“When I came to Colorado in 2011, the team was last,” he said. “We had ups and downs for years after that, and then we knocked on the door the last two years. . . With the injuries and some things that happened along the way, you never know when that opportunity is going to come. I immerse myself in everything, I try to live in the present moment and I have a lot of fun.
A year ago, during the second-round series with the Golden Knights, Johnson did not travel with the team to Las Vegas and I ran into him at the Pierre Lacroix memorial tribute at the hotel Inverness. Due to concussion issues, he only played four regular season games and none at all in what turned out to be a short-lived playoff stint for the Avs. He ended up waving his amended no-move/no-trade clause for the expansion project. (His deal lists 19 teams he can be traded to, according to Cap Friendly.) But as expected, the Kraken didn’t take him and he’s under contract — at $6 million a year — until next season. .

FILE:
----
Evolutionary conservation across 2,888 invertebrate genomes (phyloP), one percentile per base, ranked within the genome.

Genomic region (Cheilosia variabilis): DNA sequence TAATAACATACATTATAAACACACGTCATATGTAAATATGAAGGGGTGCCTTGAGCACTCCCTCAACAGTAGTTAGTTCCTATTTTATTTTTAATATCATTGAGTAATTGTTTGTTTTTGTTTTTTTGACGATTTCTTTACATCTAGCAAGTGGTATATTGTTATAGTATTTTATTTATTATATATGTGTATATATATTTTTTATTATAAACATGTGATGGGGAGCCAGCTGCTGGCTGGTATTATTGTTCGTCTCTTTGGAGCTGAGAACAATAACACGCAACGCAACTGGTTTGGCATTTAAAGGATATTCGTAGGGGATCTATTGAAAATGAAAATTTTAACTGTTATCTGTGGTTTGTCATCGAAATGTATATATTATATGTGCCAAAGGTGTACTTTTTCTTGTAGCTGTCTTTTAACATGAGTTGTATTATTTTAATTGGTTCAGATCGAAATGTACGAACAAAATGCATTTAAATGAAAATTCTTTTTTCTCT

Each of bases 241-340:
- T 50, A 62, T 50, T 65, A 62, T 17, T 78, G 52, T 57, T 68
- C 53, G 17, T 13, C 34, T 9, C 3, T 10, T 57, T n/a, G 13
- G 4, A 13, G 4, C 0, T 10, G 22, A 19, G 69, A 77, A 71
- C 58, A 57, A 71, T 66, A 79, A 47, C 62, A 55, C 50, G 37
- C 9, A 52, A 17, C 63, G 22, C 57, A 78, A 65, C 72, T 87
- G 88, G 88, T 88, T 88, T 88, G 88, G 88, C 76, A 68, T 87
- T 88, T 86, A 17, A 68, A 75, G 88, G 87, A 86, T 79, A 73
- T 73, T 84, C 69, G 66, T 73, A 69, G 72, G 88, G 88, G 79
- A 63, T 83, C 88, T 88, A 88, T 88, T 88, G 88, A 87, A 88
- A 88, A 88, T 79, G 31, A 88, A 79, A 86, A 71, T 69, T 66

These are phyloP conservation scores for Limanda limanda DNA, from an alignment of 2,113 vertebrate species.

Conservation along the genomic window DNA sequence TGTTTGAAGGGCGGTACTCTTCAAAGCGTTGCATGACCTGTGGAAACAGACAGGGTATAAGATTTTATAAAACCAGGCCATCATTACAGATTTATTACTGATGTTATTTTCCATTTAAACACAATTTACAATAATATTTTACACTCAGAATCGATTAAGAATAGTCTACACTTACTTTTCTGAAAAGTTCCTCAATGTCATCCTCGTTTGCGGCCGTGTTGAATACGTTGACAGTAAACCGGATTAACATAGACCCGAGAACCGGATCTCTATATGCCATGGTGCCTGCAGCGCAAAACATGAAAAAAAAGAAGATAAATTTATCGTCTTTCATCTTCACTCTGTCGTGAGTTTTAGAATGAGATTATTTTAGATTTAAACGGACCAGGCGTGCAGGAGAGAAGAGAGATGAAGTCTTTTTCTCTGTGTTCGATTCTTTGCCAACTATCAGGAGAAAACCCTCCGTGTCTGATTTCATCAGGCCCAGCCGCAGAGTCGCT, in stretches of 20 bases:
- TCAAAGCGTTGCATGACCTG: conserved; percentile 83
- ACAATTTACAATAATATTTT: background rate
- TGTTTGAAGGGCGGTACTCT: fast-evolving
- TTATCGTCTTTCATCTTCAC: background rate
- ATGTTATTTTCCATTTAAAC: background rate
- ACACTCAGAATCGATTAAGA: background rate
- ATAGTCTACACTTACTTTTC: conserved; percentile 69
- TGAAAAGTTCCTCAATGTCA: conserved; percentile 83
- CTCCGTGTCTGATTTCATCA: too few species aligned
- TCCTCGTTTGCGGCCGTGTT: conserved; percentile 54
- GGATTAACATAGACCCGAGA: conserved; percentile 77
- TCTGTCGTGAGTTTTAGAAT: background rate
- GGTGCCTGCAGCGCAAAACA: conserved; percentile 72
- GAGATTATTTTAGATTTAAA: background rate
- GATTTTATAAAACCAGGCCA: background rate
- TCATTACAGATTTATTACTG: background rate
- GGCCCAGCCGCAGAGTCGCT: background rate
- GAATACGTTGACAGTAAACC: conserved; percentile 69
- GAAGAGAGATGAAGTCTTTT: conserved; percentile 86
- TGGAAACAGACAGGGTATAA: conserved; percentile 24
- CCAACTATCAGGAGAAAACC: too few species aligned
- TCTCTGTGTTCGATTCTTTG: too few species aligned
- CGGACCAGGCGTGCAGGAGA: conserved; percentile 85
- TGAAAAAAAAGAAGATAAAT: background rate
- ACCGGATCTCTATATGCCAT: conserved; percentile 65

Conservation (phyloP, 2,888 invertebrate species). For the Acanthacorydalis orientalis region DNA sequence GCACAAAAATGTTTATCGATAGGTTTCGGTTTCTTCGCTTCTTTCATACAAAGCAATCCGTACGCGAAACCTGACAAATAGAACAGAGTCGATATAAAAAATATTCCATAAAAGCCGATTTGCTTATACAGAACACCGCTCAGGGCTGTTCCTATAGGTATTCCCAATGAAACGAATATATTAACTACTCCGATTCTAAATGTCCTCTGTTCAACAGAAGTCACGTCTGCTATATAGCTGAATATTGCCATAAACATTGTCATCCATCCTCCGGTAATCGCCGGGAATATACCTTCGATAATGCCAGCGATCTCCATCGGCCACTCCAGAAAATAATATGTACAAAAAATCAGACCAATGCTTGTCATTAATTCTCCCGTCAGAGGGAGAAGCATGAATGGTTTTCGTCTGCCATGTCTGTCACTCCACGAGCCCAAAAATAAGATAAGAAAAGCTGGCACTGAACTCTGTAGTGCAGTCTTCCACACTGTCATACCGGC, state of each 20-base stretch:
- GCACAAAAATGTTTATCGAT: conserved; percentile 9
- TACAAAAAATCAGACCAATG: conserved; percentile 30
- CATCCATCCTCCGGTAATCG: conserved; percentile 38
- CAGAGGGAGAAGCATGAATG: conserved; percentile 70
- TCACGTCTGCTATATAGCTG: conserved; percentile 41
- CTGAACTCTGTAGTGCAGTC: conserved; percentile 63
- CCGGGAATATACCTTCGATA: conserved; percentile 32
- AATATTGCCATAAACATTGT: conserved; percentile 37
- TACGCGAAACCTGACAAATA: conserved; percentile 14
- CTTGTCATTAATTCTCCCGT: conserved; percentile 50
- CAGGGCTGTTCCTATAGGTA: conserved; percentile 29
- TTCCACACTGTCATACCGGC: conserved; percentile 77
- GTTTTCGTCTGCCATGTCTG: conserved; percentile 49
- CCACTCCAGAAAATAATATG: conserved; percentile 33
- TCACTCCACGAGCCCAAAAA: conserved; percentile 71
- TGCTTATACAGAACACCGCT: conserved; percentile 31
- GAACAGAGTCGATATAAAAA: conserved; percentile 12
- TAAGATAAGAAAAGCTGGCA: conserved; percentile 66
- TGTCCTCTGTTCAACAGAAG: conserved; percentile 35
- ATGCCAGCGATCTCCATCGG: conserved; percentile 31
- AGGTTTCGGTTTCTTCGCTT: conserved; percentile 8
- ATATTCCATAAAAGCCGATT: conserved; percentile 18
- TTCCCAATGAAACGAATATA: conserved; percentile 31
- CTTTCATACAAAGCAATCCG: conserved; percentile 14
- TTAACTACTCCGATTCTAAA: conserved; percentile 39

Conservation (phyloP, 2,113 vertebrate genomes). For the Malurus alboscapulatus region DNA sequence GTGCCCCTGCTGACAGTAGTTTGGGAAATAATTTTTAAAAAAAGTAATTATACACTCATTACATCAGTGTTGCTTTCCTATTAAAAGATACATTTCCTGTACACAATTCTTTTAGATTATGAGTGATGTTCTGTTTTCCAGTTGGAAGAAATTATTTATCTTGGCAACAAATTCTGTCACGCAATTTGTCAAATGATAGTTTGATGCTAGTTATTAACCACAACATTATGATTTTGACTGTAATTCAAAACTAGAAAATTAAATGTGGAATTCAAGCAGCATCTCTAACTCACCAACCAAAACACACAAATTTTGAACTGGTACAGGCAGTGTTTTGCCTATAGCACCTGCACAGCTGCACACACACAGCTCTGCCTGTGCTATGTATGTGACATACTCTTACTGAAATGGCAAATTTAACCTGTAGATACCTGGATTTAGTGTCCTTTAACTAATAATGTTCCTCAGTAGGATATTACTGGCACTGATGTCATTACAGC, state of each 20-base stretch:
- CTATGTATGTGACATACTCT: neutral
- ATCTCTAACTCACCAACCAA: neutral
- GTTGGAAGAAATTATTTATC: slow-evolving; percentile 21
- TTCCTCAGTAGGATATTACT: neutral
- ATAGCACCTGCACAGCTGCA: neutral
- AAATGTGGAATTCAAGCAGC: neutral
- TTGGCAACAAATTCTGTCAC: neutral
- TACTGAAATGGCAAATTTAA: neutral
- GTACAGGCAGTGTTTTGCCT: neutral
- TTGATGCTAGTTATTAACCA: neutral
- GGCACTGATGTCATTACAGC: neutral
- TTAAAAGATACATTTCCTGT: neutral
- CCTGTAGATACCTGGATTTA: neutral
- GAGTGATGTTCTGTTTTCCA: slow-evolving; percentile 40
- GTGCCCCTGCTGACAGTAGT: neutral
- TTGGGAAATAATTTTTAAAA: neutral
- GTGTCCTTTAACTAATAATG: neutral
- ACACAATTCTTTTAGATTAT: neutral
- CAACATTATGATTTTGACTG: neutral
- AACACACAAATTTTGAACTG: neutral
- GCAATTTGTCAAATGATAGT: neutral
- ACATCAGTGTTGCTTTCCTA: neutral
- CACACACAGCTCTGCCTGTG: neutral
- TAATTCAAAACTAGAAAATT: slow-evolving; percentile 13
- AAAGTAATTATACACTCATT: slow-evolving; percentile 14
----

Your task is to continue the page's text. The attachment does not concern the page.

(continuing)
This season he has adapted and come to terms with his fluctuating role, and is now locked in the duo with Bo Byram ahead of the Cup final. The next goal is to increase the Cup’s overhead … like the Avs did four days before Byram was born in June 2001.
Johnson noted that 15 years after breaking into the league and having played more than 900 regular season and playoff games, he is finally making his first Finals appearance. Then Johnson smiled and said he looked at his defensive partner and realized that Byram had played 49 regular season games and 14 playoff games…and he’s already there.
Landeskog and MacKinnon followed Johnson and Rantanen into the interview room Monday night.
“It feels good, it’s a step in the right direction, to go through another round,” Landeskog said. “We know the job is not done, but I think this group showed very good resilience in this third (back) period.”
The Avalanche captain was happy for Johnson.
“He’s been there since my first training camp,” Landeskog said. “He was my first roommate on the road. Now we’re sitting here 11 years later going to the final. It’s obviously very special.